Thanks to the Jiobit for Cats, We Can Now Find Mr. Tippy

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Let me introduce you to Mr. Tippy. This is a cat who managed to get lost inside a car (he was wrapped around the steering column) and in the ceiling of our basement (it took the combined efforts of two contractors, the local animal control folks, and a witch to get him out). Mr. Tippy was a cat in dire need of a GPS locator system—specifically, the Jiobit for cats.

I acquired Mr. Tippy in 2015, two years after his owner died. He was used to living outdoors and clearly expected some outdoor access. We allow him out for a few hours mid-day.

While our other cats are content to lounge around in our yard, Mr. Tippy likes to explore the neighborhood. Mostly he comes home when called. Sometimes he does not. We were spending a lot of time wandering the neighborhood ourselves—looking for Mr. Tippy. Not fun.

We tried putting an RFID on Mr. Tippy, but his range was too unpredictable for radio waves, and we often simply couldn’t pick up his signal from our base station.

No, Mr. Tippy needed the GPS with cellular, wifi, Bluetooth, and a subscription to a real-time tracking service. (Yes, this is a cat with issues and a subscription.)

This review gives a sense of what the Jiobit for cats can and can’t do—including what happens when the cat loses their tracking collar. (Oh, yes, this happened. We’re talking about Mr. Tippy here.) We’ll walk through the app, the tracking device, and the charger—and Mr. Tippy. He’s a male calico cat, and yes, his ears were trimmed to remove sun damage. But that’s another story.

How the Jiobit for Cats Works

Devices using satellite-based Global Positioning System (GPS) technology are everywhere today, from navigational software to package tracking. Just as you can use your smartphone to see where the delivery truck is, you can now see if your kitty is in the neighbors’ back yard—and which way they’re heading. Have multiple cats? The app can track multiple devices.

The Jiobit works best when it can access multiple data systems: cellular data systems (including 5G), WiFi, and Bluetooth.

The short-range Bluetooth wireless technology lets you keep track of a cat’s position inside your house or in a nearby yard, while WiFi lets you track a distant cat from your home network (without using data), and cell service allows you see your pet’s location no matter where you are.

Calico cat on table wears Jiobit GPS device

Mr. Tippy displays his Jiobit to envious admirers.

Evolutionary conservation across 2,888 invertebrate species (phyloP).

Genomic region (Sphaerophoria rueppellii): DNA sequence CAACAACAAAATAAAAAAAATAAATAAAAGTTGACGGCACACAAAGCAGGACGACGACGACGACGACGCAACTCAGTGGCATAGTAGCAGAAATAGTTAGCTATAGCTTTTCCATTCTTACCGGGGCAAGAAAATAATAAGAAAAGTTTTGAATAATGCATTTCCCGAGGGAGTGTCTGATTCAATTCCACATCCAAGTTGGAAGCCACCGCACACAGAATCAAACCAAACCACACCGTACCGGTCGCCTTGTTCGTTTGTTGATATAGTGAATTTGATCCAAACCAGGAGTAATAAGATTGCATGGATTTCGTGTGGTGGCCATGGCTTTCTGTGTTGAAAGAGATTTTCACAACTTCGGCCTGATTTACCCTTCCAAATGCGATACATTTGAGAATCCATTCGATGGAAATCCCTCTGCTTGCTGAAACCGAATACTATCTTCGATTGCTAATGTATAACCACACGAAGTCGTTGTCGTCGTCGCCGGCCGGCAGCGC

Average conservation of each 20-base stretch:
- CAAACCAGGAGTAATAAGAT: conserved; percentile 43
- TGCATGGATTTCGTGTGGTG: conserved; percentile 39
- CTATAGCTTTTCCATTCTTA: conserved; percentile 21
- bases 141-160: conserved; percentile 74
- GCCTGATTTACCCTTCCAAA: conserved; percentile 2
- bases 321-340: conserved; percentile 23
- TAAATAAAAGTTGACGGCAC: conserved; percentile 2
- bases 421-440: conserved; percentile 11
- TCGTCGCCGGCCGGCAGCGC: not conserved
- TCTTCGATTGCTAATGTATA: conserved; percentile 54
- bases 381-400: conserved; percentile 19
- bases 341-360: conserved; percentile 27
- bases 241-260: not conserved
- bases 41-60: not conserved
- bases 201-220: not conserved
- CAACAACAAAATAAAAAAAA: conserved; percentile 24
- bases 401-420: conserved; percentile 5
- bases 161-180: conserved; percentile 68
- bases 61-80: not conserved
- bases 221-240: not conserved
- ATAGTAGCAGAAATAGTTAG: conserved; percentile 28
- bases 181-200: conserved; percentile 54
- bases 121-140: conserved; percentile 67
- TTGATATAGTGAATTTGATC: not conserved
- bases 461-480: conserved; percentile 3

The tracking device must be charged regularly—at least once a week for the latest Jiobit model. You’ll need to charge more often if you are using the Jiobit in Live Mode (which streams real-time location updates rather than sending them periodically). Fortunately, the app reminds you when the device’s battery needs charging.

All the settings and reports appear on the Jiobit app on your smartphone. Jiobit’s satellites follow your cat’s unique device and send that positional information to your phone, where it appears on a map. While most of us will be tracking our cats locally, a Jiobit could enable you to track your cat if it got into a shipping container or moving van and traveled across hundreds of miles (yes, cats have done this).

With the app’s Care Team feature, you can give household members or a pet sitter the ability to use the app to track your cat.

How Big Is the Jiobit, and How Does a Cat Wear One?

The Jiobit requires both a device worn by your cat and a subscription to the GPS tracking service (about $9 a month) that sends your cat’s location information to your smartphone. The package you receive includes:

The Jiobit tracker. The Jiobit tracker is a medallion-style tag you clip onto your cat’s collar. While many of the early GPS pet-tracking devices were fairly cumbersome, the current generations are reasonable in size and weight for adult cats. The Jiobit measures 1.96 x 1.45 x 0.47 inches and weighs just 0.8 ounces.

Three attachment clips. The Jiobit comes with a built-in loop and three types of attachment clips. The strap clip is designed for pet collars and makes it very easy to thread the tracking device (grey side facing out) onto a cat collar securely.

A charger. The small charger can plug into a USB power source or a standard household outlet. You do not need to remove either the attachment clip or the cat’s collar to charge the device. The blinking green light indicates that the device is charging; you get an alert on your phone when it is fully charged.

Jiobit in charger

Mr. Tippy’s Jiobit (and cat collar) charge up.

Tracking Your Cat With the Jiobit App

Once you have downloaded the Jiobit app, the first step is to enable Bluetooth on your phone. Then place your Jiobit into the charger and follow the prompts on your smartphone’s screen. You will set up Home WiFi and create a profile for your cat.